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Issue 5, 2012
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Heteroarene-fused boroles: what governs the antiaromaticity and Lewis acidity of the borole skeleton?

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Abstract

A series of benzoheteroarene-fused boroles, containing pyrrole, furan, and thiophene as the heteroarene rings, were synthesized and their structures were determined by X-ray crystallographic analysis. Their antiaromaticity was assessed by calculations of the nucleus-independent chemical shift (NICS) values using the geometries derived from their crystal structures. The large NICS(1)zz values of the borole ring in the heteroarene-fused structures showed their high antiaromaticity, in contrast to the fact that dibenzoborole has a reduced antiaromaticity. This enhanced antiaromaticity is due to the lower extent of bond alternation in the borole ring with the heteroarene-fused structures compared to that in the parent borole. Theoretical calculations also indicated that the antiaromatic character of the borole is relevant to its LUMO level. Moreover, the experimentally evaluated Lewis acidities of the heteroarene-fused boroles are linearly correlated to their reduction potentials, namely, the LUMO levels. These results shed light on the understanding of how the fused-structures affect the properties and reactivities of the borole moiety. All the heteroarene-fused boroles have broad absorption bands with the comparable absorption maxima around 468–479 nm. In contrast, their reduction potentials are different from one another, dependent on the electronic characteristics of the heteroarene rings.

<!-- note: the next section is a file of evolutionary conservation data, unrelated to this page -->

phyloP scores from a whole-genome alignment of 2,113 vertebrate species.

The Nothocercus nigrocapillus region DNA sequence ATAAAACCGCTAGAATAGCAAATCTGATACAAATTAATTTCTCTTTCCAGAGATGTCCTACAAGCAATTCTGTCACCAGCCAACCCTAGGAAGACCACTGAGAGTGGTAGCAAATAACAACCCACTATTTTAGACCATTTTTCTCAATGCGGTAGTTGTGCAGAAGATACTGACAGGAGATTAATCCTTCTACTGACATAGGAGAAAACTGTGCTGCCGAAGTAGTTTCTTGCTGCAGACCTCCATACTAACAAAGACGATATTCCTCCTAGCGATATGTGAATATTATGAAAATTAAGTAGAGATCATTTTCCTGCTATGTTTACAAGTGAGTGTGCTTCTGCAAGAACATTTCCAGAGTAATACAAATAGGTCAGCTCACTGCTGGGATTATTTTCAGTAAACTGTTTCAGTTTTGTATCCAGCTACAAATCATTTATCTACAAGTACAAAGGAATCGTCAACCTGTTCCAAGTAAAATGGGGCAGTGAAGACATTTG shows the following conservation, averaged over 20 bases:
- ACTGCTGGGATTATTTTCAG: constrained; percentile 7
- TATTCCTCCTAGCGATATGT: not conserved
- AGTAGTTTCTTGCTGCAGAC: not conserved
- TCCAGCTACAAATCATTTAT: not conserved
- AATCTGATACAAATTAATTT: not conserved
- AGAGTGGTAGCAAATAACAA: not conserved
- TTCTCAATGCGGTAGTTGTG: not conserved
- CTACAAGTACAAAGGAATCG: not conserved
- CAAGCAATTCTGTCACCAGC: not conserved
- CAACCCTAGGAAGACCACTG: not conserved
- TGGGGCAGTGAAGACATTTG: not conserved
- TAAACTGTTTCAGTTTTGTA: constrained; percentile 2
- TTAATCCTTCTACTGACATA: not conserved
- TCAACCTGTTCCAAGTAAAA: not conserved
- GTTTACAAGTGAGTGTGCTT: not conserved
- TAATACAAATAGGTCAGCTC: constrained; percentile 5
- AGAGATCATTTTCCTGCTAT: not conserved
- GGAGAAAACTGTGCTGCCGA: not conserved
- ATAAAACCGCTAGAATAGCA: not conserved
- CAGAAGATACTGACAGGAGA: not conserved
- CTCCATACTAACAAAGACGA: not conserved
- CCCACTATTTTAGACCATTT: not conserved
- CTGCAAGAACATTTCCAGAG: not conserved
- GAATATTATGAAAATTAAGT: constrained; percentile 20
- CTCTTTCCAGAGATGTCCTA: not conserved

Graphical abstract: Heteroarene-fused boroles: what governs the antiaromaticity and Lewis acidity of the borole skeleton?

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Supplementary files

Article information


Submitted
23 Jan 2012
Accepted
15 Feb 2012
First published
08 Mar 2012

Chem. Sci., 2012,3, 1461-1466
Article type
Edge Article

Heteroarene-fused boroles: what governs the antiaromaticity and Lewis acidity of the borole skeleton?

A. Iida, A. Sekioka and S. Yamaguchi, Chem. Sci., 2012, 3, 1461
DOI: 10.1039/C2SC20100C

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